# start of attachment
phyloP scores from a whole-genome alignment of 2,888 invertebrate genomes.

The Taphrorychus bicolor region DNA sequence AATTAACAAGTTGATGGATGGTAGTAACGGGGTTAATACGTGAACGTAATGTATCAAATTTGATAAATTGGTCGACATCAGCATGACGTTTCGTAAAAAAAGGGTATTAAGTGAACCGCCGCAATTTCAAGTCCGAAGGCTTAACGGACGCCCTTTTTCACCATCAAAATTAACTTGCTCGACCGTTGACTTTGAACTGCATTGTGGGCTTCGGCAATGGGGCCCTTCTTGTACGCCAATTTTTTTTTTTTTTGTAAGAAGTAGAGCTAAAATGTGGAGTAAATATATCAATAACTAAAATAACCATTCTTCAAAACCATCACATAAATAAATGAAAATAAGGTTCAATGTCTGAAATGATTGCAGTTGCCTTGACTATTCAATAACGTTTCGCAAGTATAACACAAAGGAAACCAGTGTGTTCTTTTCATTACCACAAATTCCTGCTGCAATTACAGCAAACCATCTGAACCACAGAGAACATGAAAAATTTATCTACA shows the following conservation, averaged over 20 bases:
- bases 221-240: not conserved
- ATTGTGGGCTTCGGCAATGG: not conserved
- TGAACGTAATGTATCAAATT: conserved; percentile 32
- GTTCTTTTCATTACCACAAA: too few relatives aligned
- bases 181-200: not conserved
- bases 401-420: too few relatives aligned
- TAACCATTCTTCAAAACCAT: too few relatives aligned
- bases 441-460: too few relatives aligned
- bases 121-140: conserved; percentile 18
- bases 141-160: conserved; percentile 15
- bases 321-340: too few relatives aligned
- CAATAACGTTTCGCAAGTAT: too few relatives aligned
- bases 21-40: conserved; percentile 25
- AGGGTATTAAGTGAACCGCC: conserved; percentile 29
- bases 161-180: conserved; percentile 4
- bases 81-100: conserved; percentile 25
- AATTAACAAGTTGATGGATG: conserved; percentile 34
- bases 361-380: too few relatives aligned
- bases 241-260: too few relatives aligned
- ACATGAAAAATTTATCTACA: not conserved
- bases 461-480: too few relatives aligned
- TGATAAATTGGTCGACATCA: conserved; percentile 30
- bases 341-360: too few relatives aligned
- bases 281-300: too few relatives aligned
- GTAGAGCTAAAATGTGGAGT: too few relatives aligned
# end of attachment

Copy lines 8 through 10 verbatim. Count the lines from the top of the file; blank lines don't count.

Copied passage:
- bases 401-420: too few relatives aligned
- TAACCATTCTTCAAAACCAT: too few relatives aligned
- bases 441-460: too few relatives aligned